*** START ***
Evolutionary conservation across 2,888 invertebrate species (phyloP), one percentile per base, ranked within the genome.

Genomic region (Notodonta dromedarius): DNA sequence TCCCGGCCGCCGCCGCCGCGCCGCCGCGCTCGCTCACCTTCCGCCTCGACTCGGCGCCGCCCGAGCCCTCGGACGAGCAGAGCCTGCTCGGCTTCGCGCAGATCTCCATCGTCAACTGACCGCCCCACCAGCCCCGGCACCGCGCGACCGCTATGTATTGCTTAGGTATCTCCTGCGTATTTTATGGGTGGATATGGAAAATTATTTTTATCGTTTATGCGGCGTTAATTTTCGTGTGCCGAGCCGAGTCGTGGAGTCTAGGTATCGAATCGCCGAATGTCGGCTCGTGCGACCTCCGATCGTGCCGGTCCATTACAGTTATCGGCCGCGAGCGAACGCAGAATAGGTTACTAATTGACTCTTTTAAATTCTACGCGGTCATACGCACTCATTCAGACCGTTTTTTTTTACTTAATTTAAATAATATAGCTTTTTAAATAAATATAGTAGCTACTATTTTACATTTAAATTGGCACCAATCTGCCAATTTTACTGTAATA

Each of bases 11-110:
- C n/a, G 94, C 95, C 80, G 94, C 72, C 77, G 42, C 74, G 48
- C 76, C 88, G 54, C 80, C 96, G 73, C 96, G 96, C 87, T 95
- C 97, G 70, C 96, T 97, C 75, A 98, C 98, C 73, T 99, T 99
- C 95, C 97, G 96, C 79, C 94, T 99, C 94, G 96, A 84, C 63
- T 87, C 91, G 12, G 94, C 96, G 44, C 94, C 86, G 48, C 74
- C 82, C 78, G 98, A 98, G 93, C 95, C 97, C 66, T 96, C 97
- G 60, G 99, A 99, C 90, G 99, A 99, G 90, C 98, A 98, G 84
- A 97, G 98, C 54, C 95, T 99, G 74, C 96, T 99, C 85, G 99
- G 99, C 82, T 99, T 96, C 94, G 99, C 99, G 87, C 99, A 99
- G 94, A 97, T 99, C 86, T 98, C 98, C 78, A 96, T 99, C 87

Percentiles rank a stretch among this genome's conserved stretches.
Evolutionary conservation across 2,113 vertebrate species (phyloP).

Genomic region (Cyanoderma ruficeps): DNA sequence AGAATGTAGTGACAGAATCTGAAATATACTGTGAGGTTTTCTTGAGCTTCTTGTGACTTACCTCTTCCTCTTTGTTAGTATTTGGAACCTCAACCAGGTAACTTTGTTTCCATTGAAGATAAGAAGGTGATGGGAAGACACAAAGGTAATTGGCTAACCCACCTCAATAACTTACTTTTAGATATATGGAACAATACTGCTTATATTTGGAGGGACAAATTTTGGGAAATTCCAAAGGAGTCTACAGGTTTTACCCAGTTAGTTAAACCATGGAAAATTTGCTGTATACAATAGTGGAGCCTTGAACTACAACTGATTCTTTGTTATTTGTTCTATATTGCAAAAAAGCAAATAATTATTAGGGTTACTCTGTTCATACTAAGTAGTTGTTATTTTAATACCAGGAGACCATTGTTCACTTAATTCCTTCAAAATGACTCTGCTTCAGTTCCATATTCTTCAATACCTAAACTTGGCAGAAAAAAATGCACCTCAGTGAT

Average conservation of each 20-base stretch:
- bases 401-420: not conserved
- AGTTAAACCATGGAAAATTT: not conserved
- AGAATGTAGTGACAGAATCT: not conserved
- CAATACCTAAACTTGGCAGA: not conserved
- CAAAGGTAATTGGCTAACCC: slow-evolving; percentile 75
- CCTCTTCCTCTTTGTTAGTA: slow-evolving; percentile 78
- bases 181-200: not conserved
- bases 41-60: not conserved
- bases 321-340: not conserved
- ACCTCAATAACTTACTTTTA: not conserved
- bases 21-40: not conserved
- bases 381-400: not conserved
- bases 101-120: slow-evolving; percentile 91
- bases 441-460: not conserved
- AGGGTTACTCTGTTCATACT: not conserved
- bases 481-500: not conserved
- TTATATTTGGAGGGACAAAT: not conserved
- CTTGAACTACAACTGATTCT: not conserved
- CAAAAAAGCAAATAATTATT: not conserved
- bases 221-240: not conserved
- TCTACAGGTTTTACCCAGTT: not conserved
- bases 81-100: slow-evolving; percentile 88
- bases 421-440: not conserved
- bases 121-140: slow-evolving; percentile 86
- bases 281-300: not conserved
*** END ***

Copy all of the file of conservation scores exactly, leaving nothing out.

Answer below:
Evolutionary conservation across 2,888 invertebrate species (phyloP), one percentile per base, ranked within the genome.

Genomic region (Notodonta dromedarius): DNA sequence TCCCGGCCGCCGCCGCCGCGCCGCCGCGCTCGCTCACCTTCCGCCTCGACTCGGCGCCGCCCGAGCCCTCGGACGAGCAGAGCCTGCTCGGCTTCGCGCAGATCTCCATCGTCAACTGACCGCCCCACCAGCCCCGGCACCGCGCGACCGCTATGTATTGCTTAGGTATCTCCTGCGTATTTTATGGGTGGATATGGAAAATTATTTTTATCGTTTATGCGGCGTTAATTTTCGTGTGCCGAGCCGAGTCGTGGAGTCTAGGTATCGAATCGCCGAATGTCGGCTCGTGCGACCTCCGATCGTGCCGGTCCATTACAGTTATCGGCCGCGAGCGAACGCAGAATAGGTTACTAATTGACTCTTTTAAATTCTACGCGGTCATACGCACTCATTCAGACCGTTTTTTTTTACTTAATTTAAATAATATAGCTTTTTAAATAAATATAGTAGCTACTATTTTACATTTAAATTGGCACCAATCTGCCAATTTTACTGTAATA

Each of bases 11-110:
- C n/a, G 94, C 95, C 80, G 94, C 72, C 77, G 42, C 74, G 48
- C 76, C 88, G 54, C 80, C 96, G 73, C 96, G 96, C 87, T 95
- C 97, G 70, C 96, T 97, C 75, A 98, C 98, C 73, T 99, T 99
- C 95, C 97, G 96, C 79, C 94, T 99, C 94, G 96, A 84, C 63
- T 87, C 91, G 12, G 94, C 96, G 44, C 94, C 86, G 48, C 74
- C 82, C 78, G 98, A 98, G 93, C 95, C 97, C 66, T 96, C 97
- G 60, G 99, A 99, C 90, G 99, A 99, G 90, C 98, A 98, G 84
- A 97, G 98, C 54, C 95, T 99, G 74, C 96, T 99, C 85, G 99
- G 99, C 82, T 99, T 96, C 94, G 99, C 99, G 87, C 99, A 99
- G 94, A 97, T 99, C 86, T 98, C 98, C 78, A 96, T 99, C 87

Percentiles rank a stretch among this genome's conserved stretches.
Evolutionary conservation across 2,113 vertebrate species (phyloP).

Genomic region (Cyanoderma ruficeps): DNA sequence AGAATGTAGTGACAGAATCTGAAATATACTGTGAGGTTTTCTTGAGCTTCTTGTGACTTACCTCTTCCTCTTTGTTAGTATTTGGAACCTCAACCAGGTAACTTTGTTTCCATTGAAGATAAGAAGGTGATGGGAAGACACAAAGGTAATTGGCTAACCCACCTCAATAACTTACTTTTAGATATATGGAACAATACTGCTTATATTTGGAGGGACAAATTTTGGGAAATTCCAAAGGAGTCTACAGGTTTTACCCAGTTAGTTAAACCATGGAAAATTTGCTGTATACAATAGTGGAGCCTTGAACTACAACTGATTCTTTGTTATTTGTTCTATATTGCAAAAAAGCAAATAATTATTAGGGTTACTCTGTTCATACTAAGTAGTTGTTATTTTAATACCAGGAGACCATTGTTCACTTAATTCCTTCAAAATGACTCTGCTTCAGTTCCATATTCTTCAATACCTAAACTTGGCAGAAAAAAATGCACCTCAGTGAT

Average conservation of each 20-base stretch:
- bases 401-420: not conserved
- AGTTAAACCATGGAAAATTT: not conserved
- AGAATGTAGTGACAGAATCT: not conserved
- CAATACCTAAACTTGGCAGA: not conserved
- CAAAGGTAATTGGCTAACCC: slow-evolving; percentile 75
- CCTCTTCCTCTTTGTTAGTA: slow-evolving; percentile 78
- bases 181-200: not conserved
- bases 41-60: not conserved
- bases 321-340: not conserved
- ACCTCAATAACTTACTTTTA: not conserved
- bases 21-40: not conserved
- bases 381-400: not conserved
- bases 101-120: slow-evolving; percentile 91
- bases 441-460: not conserved
- AGGGTTACTCTGTTCATACT: not conserved
- bases 481-500: not conserved
- TTATATTTGGAGGGACAAAT: not conserved
- CTTGAACTACAACTGATTCT: not conserved
- CAAAAAAGCAAATAATTATT: not conserved
- bases 221-240: not conserved
- TCTACAGGTTTTACCCAGTT: not conserved
- bases 81-100: slow-evolving; percentile 88
- bases 421-440: not conserved
- bases 121-140: slow-evolving; percentile 86
- bases 281-300: not conserved